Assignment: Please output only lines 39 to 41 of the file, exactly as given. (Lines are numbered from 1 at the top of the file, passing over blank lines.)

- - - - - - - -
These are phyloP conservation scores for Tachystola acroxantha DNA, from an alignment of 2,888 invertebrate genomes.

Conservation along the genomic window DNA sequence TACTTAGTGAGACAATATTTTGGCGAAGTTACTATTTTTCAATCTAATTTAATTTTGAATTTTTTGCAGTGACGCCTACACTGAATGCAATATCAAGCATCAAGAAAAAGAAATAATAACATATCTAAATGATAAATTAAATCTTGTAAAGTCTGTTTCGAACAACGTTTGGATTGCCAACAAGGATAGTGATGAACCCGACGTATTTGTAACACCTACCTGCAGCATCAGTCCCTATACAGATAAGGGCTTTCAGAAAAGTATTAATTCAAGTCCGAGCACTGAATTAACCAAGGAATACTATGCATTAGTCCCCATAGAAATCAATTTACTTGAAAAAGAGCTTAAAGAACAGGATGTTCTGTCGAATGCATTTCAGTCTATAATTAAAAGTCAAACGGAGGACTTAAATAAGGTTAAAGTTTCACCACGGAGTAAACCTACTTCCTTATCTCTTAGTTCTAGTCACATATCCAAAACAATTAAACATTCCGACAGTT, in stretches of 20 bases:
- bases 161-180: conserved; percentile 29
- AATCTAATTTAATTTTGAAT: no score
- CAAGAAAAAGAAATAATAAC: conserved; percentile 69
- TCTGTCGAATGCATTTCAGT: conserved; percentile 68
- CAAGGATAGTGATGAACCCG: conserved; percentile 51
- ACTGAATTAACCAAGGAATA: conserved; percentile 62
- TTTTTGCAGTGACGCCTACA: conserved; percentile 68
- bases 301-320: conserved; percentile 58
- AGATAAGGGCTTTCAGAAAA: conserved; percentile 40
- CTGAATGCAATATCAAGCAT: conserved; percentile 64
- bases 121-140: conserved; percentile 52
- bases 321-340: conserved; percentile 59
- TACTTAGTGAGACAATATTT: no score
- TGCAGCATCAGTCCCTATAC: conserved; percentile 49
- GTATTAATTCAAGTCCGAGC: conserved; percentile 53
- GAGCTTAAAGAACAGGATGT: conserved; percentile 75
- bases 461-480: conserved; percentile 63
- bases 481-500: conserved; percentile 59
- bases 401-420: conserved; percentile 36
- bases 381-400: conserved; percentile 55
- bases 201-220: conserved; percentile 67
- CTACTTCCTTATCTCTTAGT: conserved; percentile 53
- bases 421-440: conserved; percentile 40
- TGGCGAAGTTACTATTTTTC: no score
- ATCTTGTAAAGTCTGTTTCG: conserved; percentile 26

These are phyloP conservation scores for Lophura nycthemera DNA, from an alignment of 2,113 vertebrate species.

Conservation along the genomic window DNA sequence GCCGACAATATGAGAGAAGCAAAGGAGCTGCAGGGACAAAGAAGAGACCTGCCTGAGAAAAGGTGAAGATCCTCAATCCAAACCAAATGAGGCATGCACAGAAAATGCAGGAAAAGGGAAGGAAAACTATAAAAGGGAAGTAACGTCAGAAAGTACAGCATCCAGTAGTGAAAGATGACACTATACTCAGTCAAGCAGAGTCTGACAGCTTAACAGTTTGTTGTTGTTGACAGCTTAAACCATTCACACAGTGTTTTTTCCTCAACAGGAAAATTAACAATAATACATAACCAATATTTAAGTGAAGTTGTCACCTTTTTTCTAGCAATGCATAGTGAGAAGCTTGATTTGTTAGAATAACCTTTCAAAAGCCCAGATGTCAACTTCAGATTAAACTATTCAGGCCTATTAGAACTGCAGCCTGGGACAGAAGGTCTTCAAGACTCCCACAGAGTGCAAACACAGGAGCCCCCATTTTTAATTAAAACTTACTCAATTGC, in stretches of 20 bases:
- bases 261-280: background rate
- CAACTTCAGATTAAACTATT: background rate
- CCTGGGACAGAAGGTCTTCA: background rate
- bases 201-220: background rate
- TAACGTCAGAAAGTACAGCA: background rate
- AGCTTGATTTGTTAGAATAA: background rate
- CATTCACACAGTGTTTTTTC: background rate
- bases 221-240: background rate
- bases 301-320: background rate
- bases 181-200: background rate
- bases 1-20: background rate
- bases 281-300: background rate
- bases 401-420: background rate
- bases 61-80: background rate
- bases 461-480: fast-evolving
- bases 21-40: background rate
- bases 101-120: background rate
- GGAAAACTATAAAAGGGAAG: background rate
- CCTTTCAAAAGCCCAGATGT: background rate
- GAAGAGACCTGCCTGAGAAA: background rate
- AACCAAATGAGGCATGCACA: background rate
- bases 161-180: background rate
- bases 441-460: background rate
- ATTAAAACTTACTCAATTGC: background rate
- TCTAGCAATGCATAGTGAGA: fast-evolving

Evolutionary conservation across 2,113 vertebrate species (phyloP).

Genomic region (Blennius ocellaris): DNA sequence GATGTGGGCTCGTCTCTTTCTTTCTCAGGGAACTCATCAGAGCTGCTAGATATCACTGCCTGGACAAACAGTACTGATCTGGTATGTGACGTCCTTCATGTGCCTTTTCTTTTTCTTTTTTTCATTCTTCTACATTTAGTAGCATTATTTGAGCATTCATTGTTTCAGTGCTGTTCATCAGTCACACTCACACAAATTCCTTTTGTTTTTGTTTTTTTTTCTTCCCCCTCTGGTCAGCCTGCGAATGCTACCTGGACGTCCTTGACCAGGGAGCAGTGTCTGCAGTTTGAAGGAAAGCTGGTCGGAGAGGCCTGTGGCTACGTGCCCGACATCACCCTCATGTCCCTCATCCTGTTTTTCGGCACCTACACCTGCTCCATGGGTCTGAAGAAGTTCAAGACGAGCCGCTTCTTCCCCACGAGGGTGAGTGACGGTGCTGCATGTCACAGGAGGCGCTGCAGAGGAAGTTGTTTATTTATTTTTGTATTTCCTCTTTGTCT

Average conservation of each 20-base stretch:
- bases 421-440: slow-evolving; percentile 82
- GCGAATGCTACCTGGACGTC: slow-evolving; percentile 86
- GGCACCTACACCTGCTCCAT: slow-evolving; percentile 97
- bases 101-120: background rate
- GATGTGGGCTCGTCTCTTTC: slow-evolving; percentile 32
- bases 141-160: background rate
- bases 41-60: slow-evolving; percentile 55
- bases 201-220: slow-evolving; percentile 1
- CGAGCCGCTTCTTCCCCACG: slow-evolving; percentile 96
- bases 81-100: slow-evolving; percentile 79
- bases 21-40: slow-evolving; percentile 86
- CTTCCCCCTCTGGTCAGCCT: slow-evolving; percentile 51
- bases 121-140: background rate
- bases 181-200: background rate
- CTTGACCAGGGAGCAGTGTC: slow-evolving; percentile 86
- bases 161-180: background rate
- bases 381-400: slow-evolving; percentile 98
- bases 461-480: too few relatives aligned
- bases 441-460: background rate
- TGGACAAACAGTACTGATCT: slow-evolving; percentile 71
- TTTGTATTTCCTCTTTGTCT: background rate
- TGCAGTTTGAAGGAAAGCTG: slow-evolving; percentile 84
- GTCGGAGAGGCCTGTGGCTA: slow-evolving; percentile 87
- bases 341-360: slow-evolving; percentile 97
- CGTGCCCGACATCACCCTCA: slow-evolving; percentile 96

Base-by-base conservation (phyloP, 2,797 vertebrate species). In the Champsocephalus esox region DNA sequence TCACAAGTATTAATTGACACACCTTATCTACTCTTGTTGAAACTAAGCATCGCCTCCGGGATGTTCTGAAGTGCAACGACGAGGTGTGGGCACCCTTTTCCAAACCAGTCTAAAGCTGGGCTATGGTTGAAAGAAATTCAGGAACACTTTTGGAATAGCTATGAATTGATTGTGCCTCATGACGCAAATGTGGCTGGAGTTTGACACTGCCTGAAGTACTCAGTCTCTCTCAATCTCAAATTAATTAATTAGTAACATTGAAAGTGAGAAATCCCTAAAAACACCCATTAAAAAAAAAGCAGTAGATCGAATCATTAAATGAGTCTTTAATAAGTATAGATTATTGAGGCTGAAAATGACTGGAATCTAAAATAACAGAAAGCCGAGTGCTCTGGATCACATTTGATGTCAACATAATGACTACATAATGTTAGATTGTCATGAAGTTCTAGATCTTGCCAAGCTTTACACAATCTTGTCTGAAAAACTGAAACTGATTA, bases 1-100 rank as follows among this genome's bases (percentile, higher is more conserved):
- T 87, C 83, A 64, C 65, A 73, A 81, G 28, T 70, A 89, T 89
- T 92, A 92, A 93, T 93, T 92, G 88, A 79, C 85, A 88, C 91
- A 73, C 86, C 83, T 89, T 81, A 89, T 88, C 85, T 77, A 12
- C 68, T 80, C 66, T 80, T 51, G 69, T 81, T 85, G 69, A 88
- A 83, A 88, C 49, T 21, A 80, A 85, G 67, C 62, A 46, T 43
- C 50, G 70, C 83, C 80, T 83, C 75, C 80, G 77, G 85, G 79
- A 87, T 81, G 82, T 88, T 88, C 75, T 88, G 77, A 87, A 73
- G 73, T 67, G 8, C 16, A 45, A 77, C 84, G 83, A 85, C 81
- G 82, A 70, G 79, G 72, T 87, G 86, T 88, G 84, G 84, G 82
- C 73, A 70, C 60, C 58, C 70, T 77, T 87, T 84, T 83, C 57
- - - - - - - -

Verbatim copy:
- bases 181-200: background rate
- bases 1-20: background rate
- bases 281-300: background rate